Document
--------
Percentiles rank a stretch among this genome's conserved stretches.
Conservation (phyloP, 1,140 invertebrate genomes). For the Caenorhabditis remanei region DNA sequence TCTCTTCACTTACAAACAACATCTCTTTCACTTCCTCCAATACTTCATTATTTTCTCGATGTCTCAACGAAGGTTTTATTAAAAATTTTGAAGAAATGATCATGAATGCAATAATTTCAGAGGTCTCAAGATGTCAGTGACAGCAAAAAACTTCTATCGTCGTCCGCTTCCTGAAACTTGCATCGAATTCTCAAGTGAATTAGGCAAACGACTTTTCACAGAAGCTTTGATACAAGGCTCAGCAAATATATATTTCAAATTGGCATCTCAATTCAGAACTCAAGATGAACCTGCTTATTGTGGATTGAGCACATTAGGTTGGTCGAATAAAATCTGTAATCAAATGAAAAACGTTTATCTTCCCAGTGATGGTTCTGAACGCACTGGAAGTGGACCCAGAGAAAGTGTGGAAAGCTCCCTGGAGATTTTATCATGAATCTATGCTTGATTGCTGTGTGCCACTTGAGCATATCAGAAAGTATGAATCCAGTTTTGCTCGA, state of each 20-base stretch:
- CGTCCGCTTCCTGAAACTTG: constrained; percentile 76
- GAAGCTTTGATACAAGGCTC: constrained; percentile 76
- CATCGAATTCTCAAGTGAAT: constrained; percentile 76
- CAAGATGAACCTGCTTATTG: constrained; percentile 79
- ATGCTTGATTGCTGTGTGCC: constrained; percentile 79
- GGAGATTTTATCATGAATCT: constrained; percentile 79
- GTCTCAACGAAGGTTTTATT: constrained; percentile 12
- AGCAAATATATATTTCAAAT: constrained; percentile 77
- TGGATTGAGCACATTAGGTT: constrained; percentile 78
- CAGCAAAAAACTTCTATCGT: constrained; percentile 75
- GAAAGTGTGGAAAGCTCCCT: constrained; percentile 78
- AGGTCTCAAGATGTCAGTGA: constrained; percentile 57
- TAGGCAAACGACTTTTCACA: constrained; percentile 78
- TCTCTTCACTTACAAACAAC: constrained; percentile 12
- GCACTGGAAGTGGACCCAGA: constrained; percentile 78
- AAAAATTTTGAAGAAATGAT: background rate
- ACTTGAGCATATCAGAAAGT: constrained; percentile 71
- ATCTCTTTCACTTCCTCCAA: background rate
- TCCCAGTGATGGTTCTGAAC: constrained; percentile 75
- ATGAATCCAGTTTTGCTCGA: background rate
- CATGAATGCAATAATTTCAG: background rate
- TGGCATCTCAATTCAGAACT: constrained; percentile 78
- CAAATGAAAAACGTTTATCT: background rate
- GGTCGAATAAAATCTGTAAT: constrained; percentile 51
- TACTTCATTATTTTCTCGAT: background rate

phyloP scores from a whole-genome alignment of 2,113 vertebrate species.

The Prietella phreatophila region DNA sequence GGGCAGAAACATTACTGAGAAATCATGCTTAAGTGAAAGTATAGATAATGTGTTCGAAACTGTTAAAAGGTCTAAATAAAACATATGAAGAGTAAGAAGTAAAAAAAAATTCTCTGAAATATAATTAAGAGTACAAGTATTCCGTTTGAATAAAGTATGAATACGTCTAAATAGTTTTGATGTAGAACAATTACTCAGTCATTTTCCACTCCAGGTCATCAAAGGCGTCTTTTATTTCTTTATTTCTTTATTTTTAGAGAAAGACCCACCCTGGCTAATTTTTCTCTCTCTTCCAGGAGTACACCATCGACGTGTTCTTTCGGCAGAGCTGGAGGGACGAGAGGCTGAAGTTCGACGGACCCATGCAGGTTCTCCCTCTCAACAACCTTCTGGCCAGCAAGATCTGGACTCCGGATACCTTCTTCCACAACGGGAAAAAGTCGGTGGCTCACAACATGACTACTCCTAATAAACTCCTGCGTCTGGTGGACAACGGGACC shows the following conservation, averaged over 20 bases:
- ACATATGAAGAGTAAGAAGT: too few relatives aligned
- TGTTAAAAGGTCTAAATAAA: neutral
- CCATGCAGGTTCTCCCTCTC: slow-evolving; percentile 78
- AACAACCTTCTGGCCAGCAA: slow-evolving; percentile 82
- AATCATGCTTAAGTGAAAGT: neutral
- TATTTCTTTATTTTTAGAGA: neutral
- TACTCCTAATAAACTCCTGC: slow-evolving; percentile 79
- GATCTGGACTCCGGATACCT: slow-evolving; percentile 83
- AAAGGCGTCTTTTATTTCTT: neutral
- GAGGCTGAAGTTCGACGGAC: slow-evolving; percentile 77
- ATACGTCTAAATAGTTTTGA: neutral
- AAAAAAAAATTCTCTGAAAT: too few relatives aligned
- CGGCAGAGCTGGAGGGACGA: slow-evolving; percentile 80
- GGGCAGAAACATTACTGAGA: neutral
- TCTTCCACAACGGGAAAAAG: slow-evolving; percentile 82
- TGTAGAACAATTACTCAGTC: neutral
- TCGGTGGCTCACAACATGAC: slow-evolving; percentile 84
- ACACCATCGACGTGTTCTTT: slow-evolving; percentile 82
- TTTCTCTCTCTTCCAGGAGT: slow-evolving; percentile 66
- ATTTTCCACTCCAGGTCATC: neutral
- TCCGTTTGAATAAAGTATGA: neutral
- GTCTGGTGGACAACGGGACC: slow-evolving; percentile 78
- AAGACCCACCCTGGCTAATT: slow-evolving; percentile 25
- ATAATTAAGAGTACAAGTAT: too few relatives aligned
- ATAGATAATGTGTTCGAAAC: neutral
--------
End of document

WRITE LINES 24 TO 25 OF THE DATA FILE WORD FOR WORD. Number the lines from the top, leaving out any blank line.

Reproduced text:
- TGGCATCTCAATTCAGAACT: constrained; percentile 78
- CAAATGAAAAACGTTTATCT: background rate